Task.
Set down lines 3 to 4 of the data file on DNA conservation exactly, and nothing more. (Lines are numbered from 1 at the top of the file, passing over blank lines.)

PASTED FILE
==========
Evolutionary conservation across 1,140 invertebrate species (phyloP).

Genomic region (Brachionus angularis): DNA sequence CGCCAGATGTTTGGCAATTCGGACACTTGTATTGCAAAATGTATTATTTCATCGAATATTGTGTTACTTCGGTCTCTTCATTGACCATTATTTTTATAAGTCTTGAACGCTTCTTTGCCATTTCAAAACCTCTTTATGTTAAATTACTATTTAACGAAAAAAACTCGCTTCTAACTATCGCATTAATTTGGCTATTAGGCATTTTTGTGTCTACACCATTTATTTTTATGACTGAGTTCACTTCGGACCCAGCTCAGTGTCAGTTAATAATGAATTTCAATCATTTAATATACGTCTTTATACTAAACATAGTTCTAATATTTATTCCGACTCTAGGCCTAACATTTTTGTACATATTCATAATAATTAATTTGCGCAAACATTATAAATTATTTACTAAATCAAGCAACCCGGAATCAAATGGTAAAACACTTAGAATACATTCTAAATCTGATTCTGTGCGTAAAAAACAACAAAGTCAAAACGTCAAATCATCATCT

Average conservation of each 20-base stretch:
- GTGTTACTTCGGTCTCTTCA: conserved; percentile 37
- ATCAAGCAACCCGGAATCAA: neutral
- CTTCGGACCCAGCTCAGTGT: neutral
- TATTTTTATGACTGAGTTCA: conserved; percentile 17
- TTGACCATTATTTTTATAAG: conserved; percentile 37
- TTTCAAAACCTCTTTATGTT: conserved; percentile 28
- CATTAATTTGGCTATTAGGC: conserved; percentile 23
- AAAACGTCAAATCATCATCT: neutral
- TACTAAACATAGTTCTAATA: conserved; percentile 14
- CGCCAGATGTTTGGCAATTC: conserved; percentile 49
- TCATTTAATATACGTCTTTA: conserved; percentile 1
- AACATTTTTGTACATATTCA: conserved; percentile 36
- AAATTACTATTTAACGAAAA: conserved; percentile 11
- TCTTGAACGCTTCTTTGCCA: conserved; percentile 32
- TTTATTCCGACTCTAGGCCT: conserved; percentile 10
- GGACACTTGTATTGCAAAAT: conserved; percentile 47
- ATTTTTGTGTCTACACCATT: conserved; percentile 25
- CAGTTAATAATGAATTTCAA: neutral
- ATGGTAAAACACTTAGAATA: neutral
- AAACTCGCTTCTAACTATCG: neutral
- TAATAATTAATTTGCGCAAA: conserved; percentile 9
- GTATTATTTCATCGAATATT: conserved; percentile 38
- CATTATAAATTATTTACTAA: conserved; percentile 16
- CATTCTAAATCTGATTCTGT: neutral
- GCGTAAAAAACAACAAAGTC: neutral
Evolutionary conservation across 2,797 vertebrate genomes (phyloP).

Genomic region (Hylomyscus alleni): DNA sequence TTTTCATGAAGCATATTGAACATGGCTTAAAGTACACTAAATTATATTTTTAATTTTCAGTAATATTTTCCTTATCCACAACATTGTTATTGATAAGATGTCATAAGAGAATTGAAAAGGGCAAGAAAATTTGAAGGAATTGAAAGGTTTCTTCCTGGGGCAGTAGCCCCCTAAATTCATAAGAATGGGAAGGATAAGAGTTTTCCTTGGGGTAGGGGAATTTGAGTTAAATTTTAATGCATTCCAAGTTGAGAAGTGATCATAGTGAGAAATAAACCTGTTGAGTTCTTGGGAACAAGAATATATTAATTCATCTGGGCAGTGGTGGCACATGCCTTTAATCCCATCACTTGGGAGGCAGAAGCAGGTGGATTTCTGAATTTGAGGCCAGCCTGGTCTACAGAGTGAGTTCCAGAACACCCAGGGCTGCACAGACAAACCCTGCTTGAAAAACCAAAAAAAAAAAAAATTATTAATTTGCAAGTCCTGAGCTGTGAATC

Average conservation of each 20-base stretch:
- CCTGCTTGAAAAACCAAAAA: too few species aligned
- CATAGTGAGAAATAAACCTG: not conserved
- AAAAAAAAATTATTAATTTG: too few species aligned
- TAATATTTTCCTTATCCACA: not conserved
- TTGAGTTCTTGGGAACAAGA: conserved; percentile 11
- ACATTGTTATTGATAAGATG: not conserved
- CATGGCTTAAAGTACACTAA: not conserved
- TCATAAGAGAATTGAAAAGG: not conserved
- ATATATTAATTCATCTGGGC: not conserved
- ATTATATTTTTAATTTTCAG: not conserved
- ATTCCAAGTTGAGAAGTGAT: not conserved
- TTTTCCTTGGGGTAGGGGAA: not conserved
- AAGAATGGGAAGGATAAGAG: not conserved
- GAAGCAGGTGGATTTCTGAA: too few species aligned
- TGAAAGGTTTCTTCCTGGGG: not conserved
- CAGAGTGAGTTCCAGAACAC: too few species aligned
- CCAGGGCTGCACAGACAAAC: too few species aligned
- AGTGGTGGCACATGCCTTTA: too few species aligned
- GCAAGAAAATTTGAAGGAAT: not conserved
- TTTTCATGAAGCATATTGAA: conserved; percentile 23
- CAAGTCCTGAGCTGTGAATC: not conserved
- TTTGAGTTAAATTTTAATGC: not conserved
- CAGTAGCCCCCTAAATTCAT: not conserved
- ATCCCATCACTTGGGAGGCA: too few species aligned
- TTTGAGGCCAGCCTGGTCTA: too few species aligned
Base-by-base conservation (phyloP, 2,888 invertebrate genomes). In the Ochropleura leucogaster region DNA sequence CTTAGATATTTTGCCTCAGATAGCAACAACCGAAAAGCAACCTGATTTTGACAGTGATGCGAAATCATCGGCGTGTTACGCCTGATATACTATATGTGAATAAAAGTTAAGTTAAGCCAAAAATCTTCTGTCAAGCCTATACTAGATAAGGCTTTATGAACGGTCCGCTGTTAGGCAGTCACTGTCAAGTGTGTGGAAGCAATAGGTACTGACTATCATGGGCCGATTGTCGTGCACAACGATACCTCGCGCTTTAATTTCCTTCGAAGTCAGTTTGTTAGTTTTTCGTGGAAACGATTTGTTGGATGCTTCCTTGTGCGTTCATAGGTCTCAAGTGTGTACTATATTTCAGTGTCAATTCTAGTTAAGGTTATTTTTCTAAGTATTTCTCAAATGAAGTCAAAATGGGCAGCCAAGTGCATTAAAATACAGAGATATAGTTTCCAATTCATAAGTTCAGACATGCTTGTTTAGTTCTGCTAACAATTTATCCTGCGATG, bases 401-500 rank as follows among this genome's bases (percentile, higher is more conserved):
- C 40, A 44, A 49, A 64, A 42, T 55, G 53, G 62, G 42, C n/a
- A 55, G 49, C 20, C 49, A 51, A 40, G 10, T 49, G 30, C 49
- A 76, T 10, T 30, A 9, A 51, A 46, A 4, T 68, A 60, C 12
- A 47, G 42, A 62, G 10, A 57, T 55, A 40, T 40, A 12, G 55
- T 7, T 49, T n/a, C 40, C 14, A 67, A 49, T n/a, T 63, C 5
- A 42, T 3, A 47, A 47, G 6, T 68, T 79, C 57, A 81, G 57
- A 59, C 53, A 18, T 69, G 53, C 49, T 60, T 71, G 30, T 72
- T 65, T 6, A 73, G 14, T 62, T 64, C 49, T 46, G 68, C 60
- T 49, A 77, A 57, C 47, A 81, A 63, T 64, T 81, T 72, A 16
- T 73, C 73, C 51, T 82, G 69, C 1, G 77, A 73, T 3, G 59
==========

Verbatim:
Average conservation of each 20-base stretch:
- GTGTTACTTCGGTCTCTTCA: conserved; percentile 37